Firmo Economicus? How late capitalism loses the motivations of the people that comprise capital

Pretentious title aside, this is both an important theoretical point and also a practical way to make development interventions more effective. This point is developed further in an upcoming working paper but for those of you who want a quick precis, the arguments are summarised here.


Homo Economicus is the caricatured perfectly economically rational individual on which most economic theory is based. When acting as a producer (including through labour) they will aim to maximise returns and when playing the role of consumer, they will aim to get maximum utility for from their investment i.e. the best value for money. Behavioural economics has done a fairly comprehensive job of picking apart the assumption of rationality by revealing the other factors that dictate behaviour. In fact, behavioural economics has not so much ‘debunked’ rationality, but rather elaborated rationality as a more pluralistic phenomenon and provided evidence for it. This should not have been particularly revelatory. If you look at your own life, even if you consider your work to be a primarily economic transaction, if someone offered you a 1% pay rise to change jobs, evidence says that very few of you would do it. Social bonds with colleagues, trust, fear of the unknown, time, power, and status might all have a role to play amongst many other factors. There are also intrinsic motivations which no one has quite managed to explain; why people follow footprints drawn on the floor at the expense of taking a shortcut when no one is watching and there are no consequences to not following the footprints? Whether these are revealed or hidden motivations, behaviour is dictated by a wide range of factors.


When it comes to firms, however, the overwhelming majority of theory and practice tends to consider the actions of firms as perfectly economically rational; Firmo Economicus. This is in itself, demonstrably irrational. Firms are run by people and their decisions are made by people, individually or collaboratively. If the homo economicus that doesn’t exist as an individual enters a firm, do they suddenly become rational? The ‘objectivity’ of the decision making of firms is greatly overstated and in understanding and attempting to change the behaviour of firms, it is important to understand the factors that drive the behaviour of the individuals that make the decisions within that firm.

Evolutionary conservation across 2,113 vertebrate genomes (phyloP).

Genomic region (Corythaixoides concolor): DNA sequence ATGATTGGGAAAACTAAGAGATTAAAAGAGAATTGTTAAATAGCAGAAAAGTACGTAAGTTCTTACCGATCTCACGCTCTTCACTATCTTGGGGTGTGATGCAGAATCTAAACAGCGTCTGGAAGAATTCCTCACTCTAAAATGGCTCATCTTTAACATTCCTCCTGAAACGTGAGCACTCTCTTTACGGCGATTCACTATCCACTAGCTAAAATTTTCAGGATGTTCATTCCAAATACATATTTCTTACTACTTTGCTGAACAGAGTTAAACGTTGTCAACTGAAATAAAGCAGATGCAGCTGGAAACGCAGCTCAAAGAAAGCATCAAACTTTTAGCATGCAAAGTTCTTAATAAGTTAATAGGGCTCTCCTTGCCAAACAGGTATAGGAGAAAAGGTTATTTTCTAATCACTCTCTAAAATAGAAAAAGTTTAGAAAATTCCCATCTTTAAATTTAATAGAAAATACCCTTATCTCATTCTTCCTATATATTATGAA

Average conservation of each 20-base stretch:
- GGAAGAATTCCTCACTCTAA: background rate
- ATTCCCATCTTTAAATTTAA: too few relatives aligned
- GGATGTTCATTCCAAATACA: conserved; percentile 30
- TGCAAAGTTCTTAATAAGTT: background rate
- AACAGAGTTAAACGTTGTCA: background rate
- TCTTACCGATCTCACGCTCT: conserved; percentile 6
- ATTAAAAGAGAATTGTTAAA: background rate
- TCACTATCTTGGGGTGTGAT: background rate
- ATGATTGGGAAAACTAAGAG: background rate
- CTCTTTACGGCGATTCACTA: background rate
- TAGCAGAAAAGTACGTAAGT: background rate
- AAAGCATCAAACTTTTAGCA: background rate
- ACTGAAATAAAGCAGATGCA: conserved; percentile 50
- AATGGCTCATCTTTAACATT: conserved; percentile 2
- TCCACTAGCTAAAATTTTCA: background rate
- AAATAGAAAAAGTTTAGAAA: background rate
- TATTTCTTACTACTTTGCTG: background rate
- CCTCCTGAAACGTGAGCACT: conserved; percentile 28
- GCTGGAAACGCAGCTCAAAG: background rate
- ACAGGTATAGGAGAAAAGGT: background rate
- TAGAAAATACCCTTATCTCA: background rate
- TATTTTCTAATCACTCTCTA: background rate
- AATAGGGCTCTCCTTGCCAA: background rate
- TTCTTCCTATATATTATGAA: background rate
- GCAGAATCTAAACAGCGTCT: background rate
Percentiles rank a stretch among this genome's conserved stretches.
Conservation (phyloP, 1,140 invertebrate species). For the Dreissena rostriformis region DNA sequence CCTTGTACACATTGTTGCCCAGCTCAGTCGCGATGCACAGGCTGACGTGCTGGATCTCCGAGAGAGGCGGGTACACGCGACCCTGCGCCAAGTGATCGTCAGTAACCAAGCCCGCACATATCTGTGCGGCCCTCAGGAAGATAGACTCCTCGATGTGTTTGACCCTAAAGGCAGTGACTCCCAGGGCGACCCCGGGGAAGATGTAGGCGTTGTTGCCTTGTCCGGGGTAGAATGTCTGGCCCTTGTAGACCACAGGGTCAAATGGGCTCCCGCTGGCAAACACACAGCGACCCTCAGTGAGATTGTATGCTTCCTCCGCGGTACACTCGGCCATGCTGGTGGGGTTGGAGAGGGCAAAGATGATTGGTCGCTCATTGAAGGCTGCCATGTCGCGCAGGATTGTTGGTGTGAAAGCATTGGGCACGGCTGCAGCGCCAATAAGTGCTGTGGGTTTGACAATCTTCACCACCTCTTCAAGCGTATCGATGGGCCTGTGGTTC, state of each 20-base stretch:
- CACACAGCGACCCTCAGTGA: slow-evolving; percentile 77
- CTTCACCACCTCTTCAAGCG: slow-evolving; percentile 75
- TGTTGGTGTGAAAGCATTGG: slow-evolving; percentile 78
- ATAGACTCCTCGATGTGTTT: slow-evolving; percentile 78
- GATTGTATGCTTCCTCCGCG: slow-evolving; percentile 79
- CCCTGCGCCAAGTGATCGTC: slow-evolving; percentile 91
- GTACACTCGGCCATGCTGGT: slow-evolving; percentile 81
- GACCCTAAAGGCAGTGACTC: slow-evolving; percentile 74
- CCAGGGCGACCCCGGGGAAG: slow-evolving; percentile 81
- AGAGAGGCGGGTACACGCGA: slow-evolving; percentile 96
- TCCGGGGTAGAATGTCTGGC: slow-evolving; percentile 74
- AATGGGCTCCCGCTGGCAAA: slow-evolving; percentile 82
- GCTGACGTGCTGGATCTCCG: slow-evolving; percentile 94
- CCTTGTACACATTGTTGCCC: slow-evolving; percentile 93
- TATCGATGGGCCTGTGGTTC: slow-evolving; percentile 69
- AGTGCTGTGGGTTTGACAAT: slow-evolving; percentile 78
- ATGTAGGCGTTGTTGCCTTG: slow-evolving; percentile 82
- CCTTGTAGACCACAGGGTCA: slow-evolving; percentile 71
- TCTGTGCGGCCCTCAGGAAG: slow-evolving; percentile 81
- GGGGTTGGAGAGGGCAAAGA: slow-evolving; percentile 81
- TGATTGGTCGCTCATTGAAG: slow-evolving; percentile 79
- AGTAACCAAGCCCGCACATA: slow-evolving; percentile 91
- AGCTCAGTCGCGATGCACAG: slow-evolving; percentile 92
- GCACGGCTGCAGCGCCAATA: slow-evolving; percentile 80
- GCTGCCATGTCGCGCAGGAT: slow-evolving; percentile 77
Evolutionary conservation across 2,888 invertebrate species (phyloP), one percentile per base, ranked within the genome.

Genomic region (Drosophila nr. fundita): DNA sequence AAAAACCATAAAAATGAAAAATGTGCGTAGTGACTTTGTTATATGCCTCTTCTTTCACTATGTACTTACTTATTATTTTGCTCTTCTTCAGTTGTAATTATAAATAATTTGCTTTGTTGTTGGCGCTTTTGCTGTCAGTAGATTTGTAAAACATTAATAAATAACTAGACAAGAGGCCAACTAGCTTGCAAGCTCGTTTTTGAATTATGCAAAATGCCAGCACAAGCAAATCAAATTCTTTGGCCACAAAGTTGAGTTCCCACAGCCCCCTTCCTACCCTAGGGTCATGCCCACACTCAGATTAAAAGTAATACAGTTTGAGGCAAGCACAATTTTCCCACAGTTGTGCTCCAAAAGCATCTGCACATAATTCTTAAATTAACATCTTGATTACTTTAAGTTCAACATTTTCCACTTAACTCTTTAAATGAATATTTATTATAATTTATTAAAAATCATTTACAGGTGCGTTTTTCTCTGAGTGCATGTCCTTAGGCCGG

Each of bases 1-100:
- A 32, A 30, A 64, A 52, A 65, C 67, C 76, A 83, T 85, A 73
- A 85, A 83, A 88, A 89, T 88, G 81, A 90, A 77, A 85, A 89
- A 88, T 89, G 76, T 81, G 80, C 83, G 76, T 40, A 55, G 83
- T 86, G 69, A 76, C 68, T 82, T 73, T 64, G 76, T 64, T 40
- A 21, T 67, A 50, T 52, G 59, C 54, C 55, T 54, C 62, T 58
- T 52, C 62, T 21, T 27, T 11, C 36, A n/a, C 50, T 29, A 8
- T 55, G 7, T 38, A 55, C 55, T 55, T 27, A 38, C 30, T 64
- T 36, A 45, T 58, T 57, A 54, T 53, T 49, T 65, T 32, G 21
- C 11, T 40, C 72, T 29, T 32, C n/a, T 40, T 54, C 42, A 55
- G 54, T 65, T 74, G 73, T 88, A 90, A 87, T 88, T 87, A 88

In the majority of cases, firms are not profit maximising, even when they think they are. A business owner could increase net profits by not contracting out the cleaning and doing it in their spare time, but incentives such as minimising toil, social status, and quality of life play a key role in this seemingly minor decision. Economic theory might explain this away as allocative efficiency by looking at this as an efficient distribution of resources as a business owner might in reality earn more from allowing a cleaner to specialise in their profession while spending their own time earning money at a higher rate. In reality however, this is neither a conscious nor subconscious calculation. The real drivers of behaviour are much more complex and go way beyond maximising economic returns.


An important dynamic to consider here is that move from stakeholder to shareholder capitalism that comes with economic development. In developing economies, stakeholder capitalism dominates. Businesses are dominated by owner operators and, where they are not, the distance between the decision makers in a firm and its investors is small, with family and friends playing a key role in investing. As economies grow, and private equity increases, the influence of investors as decision makers increases and investors, by and large, have financial incentives as their major driver. Accountability structures for firm decision makers are built around these incentives. At the extreme end, the share price of listed companies is in some cases seen as the only measure of performance and all decisions taken are designed to increase it.


So what? A systemic approach attempts to work with existing actors within a system and change their behaviour where the cumulative result is beneficial to a disadvantaged group. To do this is it essential when a given organisation, be they public or private, has a role to play in delivering this outcome, that their behaviours are analysed as the product of the individuals that make up the organisation. In selecting partners and trying to influence behaviours, don’t just think of whether an organisation is public or private but of the complex incentives that drive their decision making.

© 2020 Agora Global Ltd.